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How to help someone having a stroke or heart attack at work

May 23, 2022
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You never know when a heart attack or stroke may strike. Every year, thousands of Americans have heart attacks at work, and someone in America suffers a stroke every 40 seconds.

Do you know the symptoms of these serious conditions? Understanding the signs of a heart attack or stroke can help you take fast, decisive action if a co-worker, an employee or even a customer shows signs of distress.

This is critical because receiving quick assistance diminishes the long-term impact of a stroke and increases the odds of reopening the blocked artery in a heart attack. American Heart Month in February is the perfect time to brush up on tips for recognizing and responding to heart attacks and strokes.

Recognizing signs of a stroke at work

Strokes occur when the blood supply to the brain is cut off. To recognize signs of a stroke, use F.A.S.T.:

  • Face drooping: Ask the person to smile. Does the smile look lopsided?
  • Arm weakness: Ask the person to raise their arms. Does one slump down?
  • Speech: Ask the person a question. Do they slur or make no sense when they answer?
  • Time to call 911: If you see any of these things, call 911 and say you suspect a stroke. The person needs to be taken to a hospital right away.

Other signs of stroke may include sudden onset of numbness, difficulty walking or seeing, and confusion.

Responding to signs of a stroke at work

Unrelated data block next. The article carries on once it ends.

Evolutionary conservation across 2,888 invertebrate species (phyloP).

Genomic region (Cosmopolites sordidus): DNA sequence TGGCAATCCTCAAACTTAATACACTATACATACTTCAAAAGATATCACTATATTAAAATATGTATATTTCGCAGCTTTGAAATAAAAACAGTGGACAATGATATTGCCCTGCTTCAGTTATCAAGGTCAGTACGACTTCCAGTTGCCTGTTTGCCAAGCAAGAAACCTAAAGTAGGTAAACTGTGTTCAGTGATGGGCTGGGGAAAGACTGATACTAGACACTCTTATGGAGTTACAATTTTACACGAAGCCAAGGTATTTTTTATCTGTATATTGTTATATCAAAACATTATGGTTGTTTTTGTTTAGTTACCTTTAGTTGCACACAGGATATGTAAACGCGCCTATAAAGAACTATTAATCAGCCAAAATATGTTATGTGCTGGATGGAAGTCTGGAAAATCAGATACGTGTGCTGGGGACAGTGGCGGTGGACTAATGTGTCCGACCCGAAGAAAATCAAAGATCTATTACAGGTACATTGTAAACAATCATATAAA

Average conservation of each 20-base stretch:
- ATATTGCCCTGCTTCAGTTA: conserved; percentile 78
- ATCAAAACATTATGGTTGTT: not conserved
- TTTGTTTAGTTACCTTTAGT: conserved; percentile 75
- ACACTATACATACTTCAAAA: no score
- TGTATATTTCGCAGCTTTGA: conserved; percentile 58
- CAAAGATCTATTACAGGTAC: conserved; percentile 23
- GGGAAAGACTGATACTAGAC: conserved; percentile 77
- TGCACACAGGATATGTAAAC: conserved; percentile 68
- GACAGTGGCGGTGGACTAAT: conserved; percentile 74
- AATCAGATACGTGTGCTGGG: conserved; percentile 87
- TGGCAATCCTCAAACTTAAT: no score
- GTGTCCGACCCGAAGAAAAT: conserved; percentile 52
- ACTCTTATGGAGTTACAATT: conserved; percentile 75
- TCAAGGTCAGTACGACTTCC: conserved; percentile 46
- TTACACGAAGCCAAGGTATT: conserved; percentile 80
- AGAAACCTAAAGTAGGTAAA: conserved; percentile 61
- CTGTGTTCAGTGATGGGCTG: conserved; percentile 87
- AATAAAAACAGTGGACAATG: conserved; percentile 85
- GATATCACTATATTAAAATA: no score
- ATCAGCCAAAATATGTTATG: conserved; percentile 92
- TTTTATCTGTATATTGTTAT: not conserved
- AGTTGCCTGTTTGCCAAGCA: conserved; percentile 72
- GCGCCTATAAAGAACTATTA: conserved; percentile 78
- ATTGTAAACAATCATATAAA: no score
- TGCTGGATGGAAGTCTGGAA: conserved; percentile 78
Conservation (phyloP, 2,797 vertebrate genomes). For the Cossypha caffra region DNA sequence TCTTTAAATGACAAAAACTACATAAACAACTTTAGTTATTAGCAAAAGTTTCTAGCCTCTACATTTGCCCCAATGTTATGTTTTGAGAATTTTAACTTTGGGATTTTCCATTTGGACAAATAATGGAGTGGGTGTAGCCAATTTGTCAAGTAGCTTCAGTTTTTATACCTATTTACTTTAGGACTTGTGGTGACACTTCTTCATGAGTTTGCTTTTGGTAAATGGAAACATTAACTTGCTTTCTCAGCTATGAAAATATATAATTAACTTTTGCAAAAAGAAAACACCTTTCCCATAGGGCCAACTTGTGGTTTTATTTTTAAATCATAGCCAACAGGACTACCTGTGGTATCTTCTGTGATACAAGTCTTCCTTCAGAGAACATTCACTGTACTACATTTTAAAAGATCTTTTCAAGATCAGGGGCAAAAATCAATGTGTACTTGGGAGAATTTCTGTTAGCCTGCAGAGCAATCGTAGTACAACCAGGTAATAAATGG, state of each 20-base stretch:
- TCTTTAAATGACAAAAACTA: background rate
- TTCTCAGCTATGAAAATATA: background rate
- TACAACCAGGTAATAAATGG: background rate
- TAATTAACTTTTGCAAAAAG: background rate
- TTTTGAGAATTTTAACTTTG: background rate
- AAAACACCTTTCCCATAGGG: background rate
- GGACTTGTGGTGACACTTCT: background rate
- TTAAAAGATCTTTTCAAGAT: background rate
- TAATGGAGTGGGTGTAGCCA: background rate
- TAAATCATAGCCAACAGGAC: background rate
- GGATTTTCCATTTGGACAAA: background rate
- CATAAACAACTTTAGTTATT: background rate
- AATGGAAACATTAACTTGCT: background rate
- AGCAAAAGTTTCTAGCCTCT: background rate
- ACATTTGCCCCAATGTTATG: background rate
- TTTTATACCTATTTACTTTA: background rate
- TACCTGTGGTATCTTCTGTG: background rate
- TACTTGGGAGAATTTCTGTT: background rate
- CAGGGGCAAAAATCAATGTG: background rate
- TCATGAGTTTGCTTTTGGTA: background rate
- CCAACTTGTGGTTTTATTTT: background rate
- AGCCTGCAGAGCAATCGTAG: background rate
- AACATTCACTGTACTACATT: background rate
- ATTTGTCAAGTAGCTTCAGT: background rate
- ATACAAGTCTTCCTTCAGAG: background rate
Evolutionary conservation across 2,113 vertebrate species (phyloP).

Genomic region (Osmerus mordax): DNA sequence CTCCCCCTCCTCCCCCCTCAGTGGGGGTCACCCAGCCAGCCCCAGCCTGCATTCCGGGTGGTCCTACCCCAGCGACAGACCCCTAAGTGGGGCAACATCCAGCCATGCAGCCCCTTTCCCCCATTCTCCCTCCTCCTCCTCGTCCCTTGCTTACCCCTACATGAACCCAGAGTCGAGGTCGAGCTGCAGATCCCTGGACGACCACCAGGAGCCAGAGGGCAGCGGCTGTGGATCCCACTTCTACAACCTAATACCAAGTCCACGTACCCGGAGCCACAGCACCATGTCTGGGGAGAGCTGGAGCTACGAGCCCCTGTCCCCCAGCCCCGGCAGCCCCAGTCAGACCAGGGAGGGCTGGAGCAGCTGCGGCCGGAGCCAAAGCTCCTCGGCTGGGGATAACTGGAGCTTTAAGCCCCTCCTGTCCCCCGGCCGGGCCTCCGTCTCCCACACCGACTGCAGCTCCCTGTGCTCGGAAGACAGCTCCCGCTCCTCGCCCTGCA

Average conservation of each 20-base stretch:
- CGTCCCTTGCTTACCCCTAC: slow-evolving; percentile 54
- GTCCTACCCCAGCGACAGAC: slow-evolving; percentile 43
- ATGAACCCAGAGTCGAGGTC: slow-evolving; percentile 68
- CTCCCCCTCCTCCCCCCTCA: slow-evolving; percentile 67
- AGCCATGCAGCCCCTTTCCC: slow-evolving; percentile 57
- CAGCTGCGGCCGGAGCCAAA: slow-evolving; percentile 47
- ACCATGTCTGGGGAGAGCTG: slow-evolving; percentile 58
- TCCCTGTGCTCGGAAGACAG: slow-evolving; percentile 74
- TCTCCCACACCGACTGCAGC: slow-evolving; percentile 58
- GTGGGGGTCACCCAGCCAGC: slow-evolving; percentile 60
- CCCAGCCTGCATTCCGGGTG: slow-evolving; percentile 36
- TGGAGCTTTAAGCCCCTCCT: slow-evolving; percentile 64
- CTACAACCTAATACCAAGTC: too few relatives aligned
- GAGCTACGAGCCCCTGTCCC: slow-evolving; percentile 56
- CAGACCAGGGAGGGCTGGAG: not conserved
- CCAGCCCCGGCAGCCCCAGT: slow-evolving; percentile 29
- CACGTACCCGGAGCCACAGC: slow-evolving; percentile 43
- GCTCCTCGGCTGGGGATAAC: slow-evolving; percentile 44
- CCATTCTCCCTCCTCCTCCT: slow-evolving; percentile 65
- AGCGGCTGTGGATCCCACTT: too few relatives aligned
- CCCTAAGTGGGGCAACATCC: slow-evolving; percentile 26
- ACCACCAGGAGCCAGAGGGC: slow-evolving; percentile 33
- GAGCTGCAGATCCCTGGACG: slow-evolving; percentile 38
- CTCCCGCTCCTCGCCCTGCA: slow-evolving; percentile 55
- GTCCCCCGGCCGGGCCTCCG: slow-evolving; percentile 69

After calling 911, record the time you saw the first symptoms and keep talking to the person until the ambulance arrives. They can lie down, but don’t let them eat or drink. If the person loses consciousness and stops breathing, perform CPR. A 911 operator can talk you through this.

Recognizing signs of a heart attack at work

A heart attack occurs when blood flow to the heart becomes blocked. Men and women often exhibit different symptoms when having a heart attack.

In women, you might see:

  • Pressure, squeezing or pain in the center of the chest that lasts a few minutes or goes away and comes back.
  • Shortness of breath.
  • Pain or discomfort in one or both arms, back, neck, jaw, or stomach.
  • Nausea, vomiting or lightheadedness.
  • The most common heart attack symptom in women is chest pain or discomfort, although women are somewhat more likely than men to experience some of the other common symptoms listed here.

In men, you might see:

  • Chest pain, discomfort or fullness, often mistaken for heartburn. It may last for a few minutes or it may go away and return.
  • Shortness of breath.
  • Pain or discomfort in one arm, back, neck, jaw or stomach.
  • Cold sweat, nausea, vomiting, lightheadedness.

Responding to signs of a heart attack at work

Call 911 immediately if you suspect a heart attack. Give the person an aspirin, unless they are allergic to the drug. If they become unconscious, perform CPR and use an automated external defibrillator if one is available.

Embrace CPR training

Consider empowering your employees with a lifesaving skill: CPR. Offer conventional CPR certification at your workplace, and promote what the American Heart Association calls hands-only CPR. It’s CPR without breaths and it can be used if you see a teen or an adult suddenly collapse in a work/home/park setting.
Quick action can save a life in the case of a heart attack or stroke. Share these tips with your employees too, so everyone in your workplace is prepared.

Visit our Safety Hub for more information on safety services and training options.

Pinnacol Assurance assumes no responsibility for management or control of customer safety activities. Please ensure your business meets the requirements of all federal, state, and local laws, regulations, or ordinances related to workplace safety.

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